WILLEMSTAD, Curacao — Authorities in Curacao on Saturday boarded a ship that arrived under quarantine to start vaccinating people to prevent a measles outbreak.
"We're not that afraid about the disease itself," said Curacao epidemiologist Dr. Izzy Gerstenbluth. "It's about doing what we can do to try to contain the spread of disease, that's all."
Health officials said only those who already have been vaccinated or have previously had measles will be free to leave the 440-foot ship Freewinds, which belongs to the Church of Scientology.
Gerstenbluth told The Associated Press that a small team is assessing more than 300 people aboard the ship, and that the process might take more than a day.
"We will go on board and do our job," he said, adding that authorities have an international obligation to avoid spreading the disease. "If we allow that to happen, measles spreads in places where the risk of severe complications is much bigger, especially when we're talking about poor countries where people have a lower level of resistance."
There is only one confirmed case of measles on board, said Gerstenbluth. He also added that vaccination levels in Curacao are "probably pretty high."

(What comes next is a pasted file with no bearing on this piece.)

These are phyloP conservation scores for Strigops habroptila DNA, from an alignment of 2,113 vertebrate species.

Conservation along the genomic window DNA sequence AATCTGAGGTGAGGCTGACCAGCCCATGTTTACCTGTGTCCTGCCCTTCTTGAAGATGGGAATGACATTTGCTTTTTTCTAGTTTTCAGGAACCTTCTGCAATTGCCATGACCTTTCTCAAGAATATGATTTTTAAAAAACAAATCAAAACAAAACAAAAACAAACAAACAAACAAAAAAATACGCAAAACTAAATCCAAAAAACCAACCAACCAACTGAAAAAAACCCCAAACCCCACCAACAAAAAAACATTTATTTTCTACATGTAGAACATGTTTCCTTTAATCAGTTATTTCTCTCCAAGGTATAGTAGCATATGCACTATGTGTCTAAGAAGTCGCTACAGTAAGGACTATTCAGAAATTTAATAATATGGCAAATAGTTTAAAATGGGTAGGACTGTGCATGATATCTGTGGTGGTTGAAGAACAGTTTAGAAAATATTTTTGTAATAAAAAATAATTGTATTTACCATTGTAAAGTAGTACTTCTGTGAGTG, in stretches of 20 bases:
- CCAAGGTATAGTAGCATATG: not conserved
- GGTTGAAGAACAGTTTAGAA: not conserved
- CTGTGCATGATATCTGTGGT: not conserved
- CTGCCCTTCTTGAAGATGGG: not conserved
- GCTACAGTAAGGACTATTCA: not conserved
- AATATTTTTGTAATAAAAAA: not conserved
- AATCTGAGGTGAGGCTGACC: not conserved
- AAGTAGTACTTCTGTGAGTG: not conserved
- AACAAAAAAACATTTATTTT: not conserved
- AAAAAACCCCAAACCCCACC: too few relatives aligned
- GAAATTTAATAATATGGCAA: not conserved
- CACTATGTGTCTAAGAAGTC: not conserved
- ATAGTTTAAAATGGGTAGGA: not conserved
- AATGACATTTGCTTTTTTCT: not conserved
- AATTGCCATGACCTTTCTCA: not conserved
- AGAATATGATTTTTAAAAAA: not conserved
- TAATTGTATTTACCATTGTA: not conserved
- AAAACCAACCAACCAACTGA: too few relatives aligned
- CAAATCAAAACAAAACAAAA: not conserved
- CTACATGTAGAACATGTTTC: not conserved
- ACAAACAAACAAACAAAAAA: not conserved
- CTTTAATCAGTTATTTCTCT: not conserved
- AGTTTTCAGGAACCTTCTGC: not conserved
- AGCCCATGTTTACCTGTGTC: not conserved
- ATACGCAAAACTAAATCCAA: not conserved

Authorities said people aboard the ship might have been exposed after a female crew member was diagnosed with measles after coming back from Europe.
Gerstenbluth said she arrived on the Dutch Caribbean island of Curacao on April 17 and visited a doctor April 22 for cold symptoms. A blood sample was taken and sent to nearby Aruba, where officials confirmed it was measles on April 29, a day after the ship had departed for St. Lucia. Curacao health officials then alerted authorities in St. Lucia.
The Freewinds cruise ship was under quarantine in St. Lucia earlier this week before it returned to its home port of Curacao early Saturday. Gerstenbluth said it would be easy to spread the disease given that it's a small ship.
"This is what happens when we don't vaccinate," he said.
According to Gerstenbluth, the woman happened to have been isolated on board "during the period in which she is contagious."
"What we don't know is how well they adhere to isolation procedures and if people were in contact with the patient before she was isolated," added the epidemiologist.
Measles symptoms include runny nose, fever and a red-spotted rash. Most people recover, but measles can lead to pneumonia, brain swelling and even death in some cases.
The disease has sickened more than 700 people in 22 U.S. states this year, with federal officials saying the resurgence is driven by misinformation about vaccines.
Church officials have not returned calls for comment. According to the church's website, the ship is the home of "a religious retreat ministering the most advanced level of spiritual counseling." It says religious conventions and seminars also are held aboard.